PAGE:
Items saved from this article

This article has been saved
Highlights (0)
Some of your highlights are legacy items.

Highlights saved before July 30, 2012 will not be displayed on their respective source pages.

You can easily re-create the highlights by opening the book page or article, selecting the text, and clicking “Highlight.”

Citations (0)
Some of your citations are legacy items.

Any citation created before July 30, 2012 will labeled as a “Cited page.” New citations will be saved as cited passages, pages or articles.

We also added the ability to view new citations from your projects or the book or article where you created them.

Notes (0)
Bookmarks (0)

You have no saved items from this article

Project items include:
  • Saved book/article
  • Highlights
  • Quotes/citations
  • Notes
  • Bookmarks
Notes
Cite this article

Cited article

Style
Citations are available only to our active members.
Sign up now to cite pages or passages in MLA, APA and Chicago citation styles.

(Einhorn, 1992, p. 25)

(Einhorn 25)

1

1. Lois J. Einhorn, Abraham Lincoln, the Orator: Penetrating the Lincoln Legend (Westport, CT: Greenwood Press, 1992), 25, http://www.questia.com/read/27419298.

Cited article

Global Competition; Trends in Economic Freedom
Settings

Settings

Typeface
Text size Smaller Larger Reset View mode
Search within

Search within this article

Look up

Look up a word

  • Dictionary
  • Thesaurus
Please submit a word or phrase above.
Print this page

Print this page

Why can't I print more than one page at a time?

Full screen

matching results for page

Cited passage

Style
Citations are available only to our active members.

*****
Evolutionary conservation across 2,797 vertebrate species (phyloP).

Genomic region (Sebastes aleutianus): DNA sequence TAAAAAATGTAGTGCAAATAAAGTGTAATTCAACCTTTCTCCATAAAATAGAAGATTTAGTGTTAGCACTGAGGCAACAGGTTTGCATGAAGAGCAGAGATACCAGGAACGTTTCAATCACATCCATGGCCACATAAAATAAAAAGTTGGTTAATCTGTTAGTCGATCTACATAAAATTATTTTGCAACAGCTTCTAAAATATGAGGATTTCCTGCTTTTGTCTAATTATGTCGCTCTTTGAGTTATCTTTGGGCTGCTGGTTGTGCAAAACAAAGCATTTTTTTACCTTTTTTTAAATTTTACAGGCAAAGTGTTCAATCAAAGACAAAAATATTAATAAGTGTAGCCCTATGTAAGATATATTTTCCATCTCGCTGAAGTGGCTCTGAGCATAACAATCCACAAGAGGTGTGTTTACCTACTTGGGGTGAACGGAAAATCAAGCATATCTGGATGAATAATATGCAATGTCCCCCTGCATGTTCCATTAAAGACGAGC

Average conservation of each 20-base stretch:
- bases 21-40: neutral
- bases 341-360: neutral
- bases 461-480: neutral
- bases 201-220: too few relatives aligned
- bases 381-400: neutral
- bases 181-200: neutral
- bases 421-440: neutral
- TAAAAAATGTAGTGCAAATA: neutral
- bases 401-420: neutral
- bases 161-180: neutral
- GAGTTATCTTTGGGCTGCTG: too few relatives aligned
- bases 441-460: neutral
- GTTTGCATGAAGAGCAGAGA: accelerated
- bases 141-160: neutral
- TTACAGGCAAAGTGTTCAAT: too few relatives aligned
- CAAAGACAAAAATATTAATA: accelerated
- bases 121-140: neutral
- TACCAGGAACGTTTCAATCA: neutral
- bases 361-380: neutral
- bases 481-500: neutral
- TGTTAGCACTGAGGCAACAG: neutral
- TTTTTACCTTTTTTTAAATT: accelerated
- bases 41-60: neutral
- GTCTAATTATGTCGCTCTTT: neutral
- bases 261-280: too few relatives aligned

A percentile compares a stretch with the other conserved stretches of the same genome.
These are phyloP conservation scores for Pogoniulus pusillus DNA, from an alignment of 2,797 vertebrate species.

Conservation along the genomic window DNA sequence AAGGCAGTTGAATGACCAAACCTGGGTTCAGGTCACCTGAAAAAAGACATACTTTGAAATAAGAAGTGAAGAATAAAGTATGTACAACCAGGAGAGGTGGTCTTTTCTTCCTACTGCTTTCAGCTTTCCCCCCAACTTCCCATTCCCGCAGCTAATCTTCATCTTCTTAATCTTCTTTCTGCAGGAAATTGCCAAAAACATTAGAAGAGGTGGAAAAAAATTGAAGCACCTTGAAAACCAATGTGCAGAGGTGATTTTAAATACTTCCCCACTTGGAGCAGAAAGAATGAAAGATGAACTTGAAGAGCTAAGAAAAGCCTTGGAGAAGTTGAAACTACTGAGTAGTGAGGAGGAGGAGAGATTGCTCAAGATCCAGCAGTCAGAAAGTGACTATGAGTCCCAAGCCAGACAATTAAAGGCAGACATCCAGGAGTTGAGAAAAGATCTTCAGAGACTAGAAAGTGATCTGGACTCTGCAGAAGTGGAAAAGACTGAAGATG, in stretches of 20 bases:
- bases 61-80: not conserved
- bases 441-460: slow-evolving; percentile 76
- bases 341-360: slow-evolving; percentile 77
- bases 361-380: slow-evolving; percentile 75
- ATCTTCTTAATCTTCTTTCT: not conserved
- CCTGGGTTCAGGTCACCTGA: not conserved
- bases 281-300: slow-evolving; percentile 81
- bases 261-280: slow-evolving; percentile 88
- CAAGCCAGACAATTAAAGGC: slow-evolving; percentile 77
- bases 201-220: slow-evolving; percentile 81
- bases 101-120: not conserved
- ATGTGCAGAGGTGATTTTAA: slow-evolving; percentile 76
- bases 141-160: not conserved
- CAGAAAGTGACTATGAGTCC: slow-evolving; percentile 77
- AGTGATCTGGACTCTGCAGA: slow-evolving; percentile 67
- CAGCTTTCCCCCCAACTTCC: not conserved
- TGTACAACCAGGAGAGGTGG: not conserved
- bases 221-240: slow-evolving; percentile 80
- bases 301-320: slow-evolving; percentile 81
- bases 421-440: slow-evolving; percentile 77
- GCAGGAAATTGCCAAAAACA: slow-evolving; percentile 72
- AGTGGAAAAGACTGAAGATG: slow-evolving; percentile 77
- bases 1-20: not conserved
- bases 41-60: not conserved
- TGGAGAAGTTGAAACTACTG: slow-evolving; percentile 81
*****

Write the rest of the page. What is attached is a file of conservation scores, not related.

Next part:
Sign up now to cite pages or passages in MLA, APA and Chicago citation styles.

"Portraying himself as an honest, ordinary person helped Lincoln identify with his audiences." (Einhorn, 1992, p. 25).

"Portraying himself as an honest, ordinary person helped Lincoln identify with his audiences." (Einhorn 25)

"Portraying himself as an honest, ordinary person helped Lincoln identify with his audiences."1

1. Lois J. Einhorn, Abraham Lincoln, the Orator: Penetrating the Lincoln Legend (Westport, CT: Greenwood Press, 1992), 25, http://www.questia.com/read/27419298.

Cited passage

Welcome to the new Questia Reader

The Questia Reader has been updated to provide you with an even better online reading experience.  It is now 100% Responsive, which means you can read our books and articles on any sized device you wish.  All of your favorite tools like notes, highlights, and citations are still here, but the way you select text has been updated to be easier to use, especially on touchscreen devices.  Here's how:

1. Click or tap the first word you want to select.
2. Click or tap the last word you want to select.

OK, got it!

Thanks for trying Questia!

Please continue trying out our research tools, but please note, full functionality is available only to our active members.

Your work will be lost once you leave this Web page.

For full access in an ad-free environment, sign up now for a FREE, 1-day trial.

Already a member? Log in now.